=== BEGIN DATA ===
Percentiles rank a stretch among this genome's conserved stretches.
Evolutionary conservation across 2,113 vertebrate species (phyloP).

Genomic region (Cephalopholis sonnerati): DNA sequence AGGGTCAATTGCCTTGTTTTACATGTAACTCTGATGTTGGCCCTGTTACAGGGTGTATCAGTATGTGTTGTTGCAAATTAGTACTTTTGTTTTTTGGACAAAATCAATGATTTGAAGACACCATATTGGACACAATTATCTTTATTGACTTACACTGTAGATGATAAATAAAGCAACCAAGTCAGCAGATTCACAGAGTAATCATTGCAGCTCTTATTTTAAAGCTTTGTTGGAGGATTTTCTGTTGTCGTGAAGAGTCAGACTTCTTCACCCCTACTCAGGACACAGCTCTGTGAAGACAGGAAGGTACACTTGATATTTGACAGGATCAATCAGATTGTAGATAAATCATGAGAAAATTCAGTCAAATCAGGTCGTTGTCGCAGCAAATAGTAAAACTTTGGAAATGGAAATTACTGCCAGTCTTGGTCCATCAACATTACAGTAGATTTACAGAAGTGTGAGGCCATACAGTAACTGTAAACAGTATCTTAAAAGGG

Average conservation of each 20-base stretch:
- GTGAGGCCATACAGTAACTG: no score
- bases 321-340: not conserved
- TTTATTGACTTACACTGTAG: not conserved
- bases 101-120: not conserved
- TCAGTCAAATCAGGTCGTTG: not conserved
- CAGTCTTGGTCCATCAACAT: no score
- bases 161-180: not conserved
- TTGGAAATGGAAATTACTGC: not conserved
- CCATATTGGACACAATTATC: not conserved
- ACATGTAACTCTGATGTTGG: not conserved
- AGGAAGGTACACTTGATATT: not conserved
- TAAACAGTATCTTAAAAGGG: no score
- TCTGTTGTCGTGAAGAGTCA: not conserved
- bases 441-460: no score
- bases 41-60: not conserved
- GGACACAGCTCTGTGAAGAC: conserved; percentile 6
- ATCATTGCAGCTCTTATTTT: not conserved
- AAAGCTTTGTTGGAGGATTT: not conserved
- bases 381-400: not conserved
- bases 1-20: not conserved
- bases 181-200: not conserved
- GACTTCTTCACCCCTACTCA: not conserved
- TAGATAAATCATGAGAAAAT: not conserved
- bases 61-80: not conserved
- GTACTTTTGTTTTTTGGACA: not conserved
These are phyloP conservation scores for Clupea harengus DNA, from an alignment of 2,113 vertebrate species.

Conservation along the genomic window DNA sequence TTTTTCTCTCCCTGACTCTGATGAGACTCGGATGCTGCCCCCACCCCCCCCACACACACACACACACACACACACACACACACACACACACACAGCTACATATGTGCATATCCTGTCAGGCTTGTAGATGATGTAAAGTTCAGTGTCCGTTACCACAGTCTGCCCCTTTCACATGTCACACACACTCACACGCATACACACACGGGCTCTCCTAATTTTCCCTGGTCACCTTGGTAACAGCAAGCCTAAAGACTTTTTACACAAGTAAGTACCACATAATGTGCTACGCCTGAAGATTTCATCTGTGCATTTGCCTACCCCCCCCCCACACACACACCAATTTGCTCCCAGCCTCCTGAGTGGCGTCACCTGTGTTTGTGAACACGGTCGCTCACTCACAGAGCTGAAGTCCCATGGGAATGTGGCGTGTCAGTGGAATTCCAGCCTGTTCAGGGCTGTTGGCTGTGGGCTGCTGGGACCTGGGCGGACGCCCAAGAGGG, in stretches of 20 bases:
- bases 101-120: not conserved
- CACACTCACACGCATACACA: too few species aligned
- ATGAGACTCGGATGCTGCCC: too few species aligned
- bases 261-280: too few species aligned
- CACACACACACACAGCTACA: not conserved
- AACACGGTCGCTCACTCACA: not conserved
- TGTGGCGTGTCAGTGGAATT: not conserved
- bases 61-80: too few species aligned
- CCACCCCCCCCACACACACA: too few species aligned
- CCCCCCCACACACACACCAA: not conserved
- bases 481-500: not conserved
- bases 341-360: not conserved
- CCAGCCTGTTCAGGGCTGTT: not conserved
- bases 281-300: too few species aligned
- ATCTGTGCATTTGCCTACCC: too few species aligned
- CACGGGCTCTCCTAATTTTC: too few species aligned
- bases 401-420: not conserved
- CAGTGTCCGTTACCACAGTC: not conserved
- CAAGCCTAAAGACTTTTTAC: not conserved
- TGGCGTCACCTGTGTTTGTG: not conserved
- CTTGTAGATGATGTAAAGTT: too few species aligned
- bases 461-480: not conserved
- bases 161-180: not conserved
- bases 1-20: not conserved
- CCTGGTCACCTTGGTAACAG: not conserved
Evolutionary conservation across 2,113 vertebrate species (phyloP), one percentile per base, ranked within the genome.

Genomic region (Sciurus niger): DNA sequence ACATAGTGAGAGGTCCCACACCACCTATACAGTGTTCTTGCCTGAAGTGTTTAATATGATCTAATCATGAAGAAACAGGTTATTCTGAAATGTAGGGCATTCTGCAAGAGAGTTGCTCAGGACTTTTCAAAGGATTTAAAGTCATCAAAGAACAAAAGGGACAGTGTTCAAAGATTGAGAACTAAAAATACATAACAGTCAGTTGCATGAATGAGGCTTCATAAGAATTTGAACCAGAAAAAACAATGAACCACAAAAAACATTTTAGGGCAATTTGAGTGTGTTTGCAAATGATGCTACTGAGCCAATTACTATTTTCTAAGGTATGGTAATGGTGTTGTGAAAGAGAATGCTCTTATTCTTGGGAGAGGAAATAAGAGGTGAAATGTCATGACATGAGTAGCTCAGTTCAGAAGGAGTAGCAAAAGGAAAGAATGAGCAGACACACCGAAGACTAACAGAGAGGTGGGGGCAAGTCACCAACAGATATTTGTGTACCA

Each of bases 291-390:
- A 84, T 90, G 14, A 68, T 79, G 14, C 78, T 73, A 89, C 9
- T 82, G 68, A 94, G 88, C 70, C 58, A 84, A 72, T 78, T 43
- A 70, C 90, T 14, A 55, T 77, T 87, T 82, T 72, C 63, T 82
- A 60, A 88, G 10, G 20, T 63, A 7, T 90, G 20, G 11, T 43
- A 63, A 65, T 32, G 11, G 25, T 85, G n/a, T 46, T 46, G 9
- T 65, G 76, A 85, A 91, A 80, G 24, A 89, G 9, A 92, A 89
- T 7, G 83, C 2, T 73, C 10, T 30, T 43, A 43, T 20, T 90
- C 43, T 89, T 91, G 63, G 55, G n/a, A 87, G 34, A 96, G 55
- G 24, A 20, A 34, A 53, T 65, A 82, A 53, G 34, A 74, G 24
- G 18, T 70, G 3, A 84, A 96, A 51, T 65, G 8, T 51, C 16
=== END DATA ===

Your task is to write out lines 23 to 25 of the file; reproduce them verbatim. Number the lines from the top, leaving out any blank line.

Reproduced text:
- bases 381-400: not conserved
- bases 1-20: not conserved
- bases 181-200: not conserved